- - Thursday, December 18, 2014

The Obama administration’s announcement that U.S.-Cuba relations are to be renewed has sparked hope — and uncertainty — about what it will mean for divided families and the Cuban people in general.

“I think the Cuban people in general are going to benefit mightily from this opening. And Cuban-American families that have members still back in Cuba will appreciate seeing the well-being of their family members improved and increased,” said Marc Hanson, senior associate for Cuba with the Washington Office on Latin America (WOLA), which has long opposed the U.S. embargo on Cuba.

Other observers are appalled at the idea that the bloodshed and injustices their families have suffered are being overlooked or downplayed.

“Formalizing relations w a torture regime means nothing if it can’t help the people of #Cuba #freedom is a basic human right,” tweeted model and TV personality Daisy Fuentes, whose family fled Cuba when she was toddler.

“The White House has conceded everything and gained little,” said Sen. Marco Rubio, Florida Republican, who was born in America after his parents abandoned Cuba in the politically turbulent 1950s.



“No commitment” was gained from Cuba on freedom of the press, speech or elections, or opening up the internet or “even the semblance of a transition to democracy,” Mr. Rubio said.

Mr. Hanson of WOLA predicted that relationships between Cubans and their U.S. family members would now become even stronger.

Obama administration policies in 2009 and 2011 have already assisted these families by permitting U.S. family members to travel to Cuba and make remittances to their family members, said Mr. Hanson.

In fact, those close and regular communications are “actually changing the dynamic in Florida on the politics of Cuba,” he said.

Younger Cuban-Americans and those who travel and send gifts to family in Cuba “have a very different opinion” than the older, hard-line Cuban-Americans, who have wanted to isolate people who stayed on the island, Mr. Hanson said.

Now there are “large swaths” of the Cuban-American community who are very supportive of engagement, he said. “They actually see their family members there as people they want to maintain connection with, not cut off.”

Most Americans are prohibited from traveling to Cuba. But close relatives of Cubans and academics are permitted to visit. Some 170,000 authorized travelers did so last year, Associated Press reported.

There are about 2 million Cuban and Cuban-Americans in the United States. Cuba has about 12 million people.

Initial reaction to President Obama’s Wednesday announcement about “normalizing” diplomatic relations with Cuba was mixed.

Some people were positive about the new opening for dialogue, diplomacy and some commercial activities between the Cold War enemies.

“I think it’s great because I have family there and I think this may improve the experience for families to visit each other,” Cuban singer Niho Mozas told the Houston Chronicle. She recalled that her sister once tried to get a U.S. visa in Cuba, and “she had a terrible experience” because Cuba was “very anachronistic.”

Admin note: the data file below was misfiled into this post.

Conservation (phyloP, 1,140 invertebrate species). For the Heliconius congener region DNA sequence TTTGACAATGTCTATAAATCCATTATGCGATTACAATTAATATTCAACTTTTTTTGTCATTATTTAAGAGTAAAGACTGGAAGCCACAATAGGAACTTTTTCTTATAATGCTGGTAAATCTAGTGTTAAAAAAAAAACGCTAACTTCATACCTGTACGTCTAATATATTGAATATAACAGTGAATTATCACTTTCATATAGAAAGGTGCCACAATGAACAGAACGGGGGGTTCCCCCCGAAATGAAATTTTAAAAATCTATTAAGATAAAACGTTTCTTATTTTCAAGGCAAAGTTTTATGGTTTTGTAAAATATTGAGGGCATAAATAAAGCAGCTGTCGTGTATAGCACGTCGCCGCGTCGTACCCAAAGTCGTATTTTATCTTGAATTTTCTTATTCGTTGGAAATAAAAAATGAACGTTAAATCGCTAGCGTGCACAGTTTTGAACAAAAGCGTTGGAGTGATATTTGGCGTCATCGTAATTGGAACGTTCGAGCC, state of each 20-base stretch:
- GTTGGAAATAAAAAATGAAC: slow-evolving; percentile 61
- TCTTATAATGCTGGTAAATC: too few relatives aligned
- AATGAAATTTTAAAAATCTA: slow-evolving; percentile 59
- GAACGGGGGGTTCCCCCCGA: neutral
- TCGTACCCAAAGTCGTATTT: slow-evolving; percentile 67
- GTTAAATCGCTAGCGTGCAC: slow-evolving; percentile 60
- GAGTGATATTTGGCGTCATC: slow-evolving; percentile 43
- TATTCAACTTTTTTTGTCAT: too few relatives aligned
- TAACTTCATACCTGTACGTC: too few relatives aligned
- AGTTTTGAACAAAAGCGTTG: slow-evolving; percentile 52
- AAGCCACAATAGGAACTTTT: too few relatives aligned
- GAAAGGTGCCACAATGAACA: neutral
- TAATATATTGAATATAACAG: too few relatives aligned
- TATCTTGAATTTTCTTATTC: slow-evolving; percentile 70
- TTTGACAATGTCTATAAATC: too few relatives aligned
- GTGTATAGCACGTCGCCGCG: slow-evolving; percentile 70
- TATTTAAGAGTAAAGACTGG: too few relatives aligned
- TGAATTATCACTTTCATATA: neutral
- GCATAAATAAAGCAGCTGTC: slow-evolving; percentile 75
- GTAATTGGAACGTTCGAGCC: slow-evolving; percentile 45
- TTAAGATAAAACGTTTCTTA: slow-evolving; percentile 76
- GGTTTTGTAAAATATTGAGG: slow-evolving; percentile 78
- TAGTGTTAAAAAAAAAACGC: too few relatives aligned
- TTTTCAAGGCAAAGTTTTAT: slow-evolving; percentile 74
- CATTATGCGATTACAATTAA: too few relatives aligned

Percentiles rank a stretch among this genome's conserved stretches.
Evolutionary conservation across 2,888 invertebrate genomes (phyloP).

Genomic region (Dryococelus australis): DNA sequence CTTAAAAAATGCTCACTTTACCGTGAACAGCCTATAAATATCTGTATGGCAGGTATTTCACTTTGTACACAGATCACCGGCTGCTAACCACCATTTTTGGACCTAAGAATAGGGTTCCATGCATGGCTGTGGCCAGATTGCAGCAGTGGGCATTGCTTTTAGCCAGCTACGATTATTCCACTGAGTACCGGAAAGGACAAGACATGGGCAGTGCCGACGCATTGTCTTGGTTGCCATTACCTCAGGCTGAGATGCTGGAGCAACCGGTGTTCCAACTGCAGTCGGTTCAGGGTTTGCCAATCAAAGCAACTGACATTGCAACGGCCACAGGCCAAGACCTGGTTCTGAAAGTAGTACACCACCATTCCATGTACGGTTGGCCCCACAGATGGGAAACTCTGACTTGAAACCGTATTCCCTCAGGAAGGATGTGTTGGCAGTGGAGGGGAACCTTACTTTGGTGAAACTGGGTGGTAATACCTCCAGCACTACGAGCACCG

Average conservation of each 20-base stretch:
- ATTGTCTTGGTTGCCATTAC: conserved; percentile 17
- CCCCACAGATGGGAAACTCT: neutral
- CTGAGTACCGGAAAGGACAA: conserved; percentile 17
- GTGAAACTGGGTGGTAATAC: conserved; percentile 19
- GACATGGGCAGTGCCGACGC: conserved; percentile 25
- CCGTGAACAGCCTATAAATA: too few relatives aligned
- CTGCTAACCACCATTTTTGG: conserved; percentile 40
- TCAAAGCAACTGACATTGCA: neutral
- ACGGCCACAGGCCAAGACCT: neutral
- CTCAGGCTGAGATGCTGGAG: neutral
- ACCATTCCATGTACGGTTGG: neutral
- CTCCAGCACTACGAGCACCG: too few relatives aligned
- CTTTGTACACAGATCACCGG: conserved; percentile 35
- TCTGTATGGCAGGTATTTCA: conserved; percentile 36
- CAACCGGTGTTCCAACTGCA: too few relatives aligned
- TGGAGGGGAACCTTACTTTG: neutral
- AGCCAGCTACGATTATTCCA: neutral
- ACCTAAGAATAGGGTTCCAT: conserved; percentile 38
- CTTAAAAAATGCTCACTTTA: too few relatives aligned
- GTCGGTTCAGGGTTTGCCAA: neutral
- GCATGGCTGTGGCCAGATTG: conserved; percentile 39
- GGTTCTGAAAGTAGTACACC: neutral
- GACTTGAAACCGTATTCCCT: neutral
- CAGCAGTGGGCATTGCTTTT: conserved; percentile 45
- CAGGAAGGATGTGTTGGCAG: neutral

But others were uneasy.

“All my life, I’ve wondered if this historic moment would ever come in my lifetime,” wrote Ed Lavandera, a CNN correspondent whose family was split apart in 1959 by Fidel Castro’s revolution.

“In my mind, it was supposed to be a moment like the Berlin Wall coming down; a highly anticipated event the world would watch together. But instead, the news seemed to come out of thin air on the week before Christmas,” Mr. Lavandera wrote. Cuban exiles, he added, are passionately concerned about the poverty, hunger, crumbling buildings and social injustices borne by “ordinary Cubans.”

“The Cuban people are no freer today than they were the first day of the Cuban regime,” said Rep. Ileana Ros-Lehtinen, Florida Republican, in response to CNN questions.

Fifteen years ago, the case of 5-year-old Elian Gonzalez introduced Americans to the family struggles of Cubans.

In November 1999, the Cuban boy miraculously survived a desperate effort by his mother and other refugees to use a boat to reach Florida. Most of the refugees, including Elian’s mother, died when the boat sank, but Elian was rescued and brought to live with relatives in Miami. They made plans to raise him in America.

However, Elian’s father — backed by the Castro regime — demanded his son be returned to him.

The Clinton administration, courts and advocates fought over the child until April 2000, when gun-wielding federal agents were sent in to grab Elian on orders from then-Attorney General Janet Reno.

After more court battles, the boy and his father returned to Cuba, where he was treated like a hero. In America, the Clinton administration was berated for engineering a travesty.

Elian, now a young adult, was quoted last year by Cuban media blaming U.S. law for violating his rights to be with his father, keep his nationality and remain in his cultural context. Americans are often “the victims of disinformation,” he told the Union of Young Communists in 2013.

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